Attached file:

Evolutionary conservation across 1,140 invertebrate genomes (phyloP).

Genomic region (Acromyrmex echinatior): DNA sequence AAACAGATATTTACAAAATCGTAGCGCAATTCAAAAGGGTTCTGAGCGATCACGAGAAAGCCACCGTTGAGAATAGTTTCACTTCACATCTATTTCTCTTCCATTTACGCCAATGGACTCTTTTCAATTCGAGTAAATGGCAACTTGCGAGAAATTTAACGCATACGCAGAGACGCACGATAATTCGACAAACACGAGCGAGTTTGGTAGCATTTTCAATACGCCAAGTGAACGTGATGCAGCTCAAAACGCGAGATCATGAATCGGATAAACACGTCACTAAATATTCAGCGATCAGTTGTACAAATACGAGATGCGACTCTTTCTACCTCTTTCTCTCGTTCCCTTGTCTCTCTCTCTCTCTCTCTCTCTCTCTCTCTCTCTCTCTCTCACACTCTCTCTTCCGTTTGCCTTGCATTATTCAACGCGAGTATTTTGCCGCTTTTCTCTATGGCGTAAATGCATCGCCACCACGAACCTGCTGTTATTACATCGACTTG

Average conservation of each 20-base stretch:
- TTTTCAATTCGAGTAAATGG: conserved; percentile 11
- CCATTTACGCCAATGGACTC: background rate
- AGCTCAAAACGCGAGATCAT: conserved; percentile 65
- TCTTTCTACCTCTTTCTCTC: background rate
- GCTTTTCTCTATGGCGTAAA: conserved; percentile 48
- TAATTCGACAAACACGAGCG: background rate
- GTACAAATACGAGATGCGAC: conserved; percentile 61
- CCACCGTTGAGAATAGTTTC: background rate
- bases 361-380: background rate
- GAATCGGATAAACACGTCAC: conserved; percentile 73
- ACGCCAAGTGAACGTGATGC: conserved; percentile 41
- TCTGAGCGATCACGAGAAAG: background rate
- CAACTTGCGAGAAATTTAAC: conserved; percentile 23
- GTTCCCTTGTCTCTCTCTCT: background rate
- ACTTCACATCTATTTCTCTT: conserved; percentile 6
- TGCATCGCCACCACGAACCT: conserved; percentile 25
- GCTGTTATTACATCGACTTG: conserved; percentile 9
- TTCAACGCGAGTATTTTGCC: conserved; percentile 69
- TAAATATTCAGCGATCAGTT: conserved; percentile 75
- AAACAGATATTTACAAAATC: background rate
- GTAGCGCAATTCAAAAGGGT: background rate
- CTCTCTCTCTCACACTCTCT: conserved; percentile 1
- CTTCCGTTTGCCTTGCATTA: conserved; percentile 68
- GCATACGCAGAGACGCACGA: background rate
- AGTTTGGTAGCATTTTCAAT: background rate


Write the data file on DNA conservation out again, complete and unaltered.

Evolutionary conservation across 1,140 invertebrate genomes (phyloP).

Genomic region (Acromyrmex echinatior): DNA sequence AAACAGATATTTACAAAATCGTAGCGCAATTCAAAAGGGTTCTGAGCGATCACGAGAAAGCCACCGTTGAGAATAGTTTCACTTCACATCTATTTCTCTTCCATTTACGCCAATGGACTCTTTTCAATTCGAGTAAATGGCAACTTGCGAGAAATTTAACGCATACGCAGAGACGCACGATAATTCGACAAACACGAGCGAGTTTGGTAGCATTTTCAATACGCCAAGTGAACGTGATGCAGCTCAAAACGCGAGATCATGAATCGGATAAACACGTCACTAAATATTCAGCGATCAGTTGTACAAATACGAGATGCGACTCTTTCTACCTCTTTCTCTCGTTCCCTTGTCTCTCTCTCTCTCTCTCTCTCTCTCTCTCTCTCTCTCTCTCACACTCTCTCTTCCGTTTGCCTTGCATTATTCAACGCGAGTATTTTGCCGCTTTTCTCTATGGCGTAAATGCATCGCCACCACGAACCTGCTGTTATTACATCGACTTG

Average conservation of each 20-base stretch:
- TTTTCAATTCGAGTAAATGG: conserved; percentile 11
- CCATTTACGCCAATGGACTC: background rate
- AGCTCAAAACGCGAGATCAT: conserved; percentile 65
- TCTTTCTACCTCTTTCTCTC: background rate
- GCTTTTCTCTATGGCGTAAA: conserved; percentile 48
- TAATTCGACAAACACGAGCG: background rate
- GTACAAATACGAGATGCGAC: conserved; percentile 61
- CCACCGTTGAGAATAGTTTC: background rate
- bases 361-380: background rate
- GAATCGGATAAACACGTCAC: conserved; percentile 73
- ACGCCAAGTGAACGTGATGC: conserved; percentile 41
- TCTGAGCGATCACGAGAAAG: background rate
- CAACTTGCGAGAAATTTAAC: conserved; percentile 23
- GTTCCCTTGTCTCTCTCTCT: background rate
- ACTTCACATCTATTTCTCTT: conserved; percentile 6
- TGCATCGCCACCACGAACCT: conserved; percentile 25
- GCTGTTATTACATCGACTTG: conserved; percentile 9
- TTCAACGCGAGTATTTTGCC: conserved; percentile 69
- TAAATATTCAGCGATCAGTT: conserved; percentile 75
- AAACAGATATTTACAAAATC: background rate
- GTAGCGCAATTCAAAAGGGT: background rate
- CTCTCTCTCTCACACTCTCT: conserved; percentile 1
- CTTCCGTTTGCCTTGCATTA: conserved; percentile 68
- GCATACGCAGAGACGCACGA: background rate
- AGTTTGGTAGCATTTTCAAT: background rate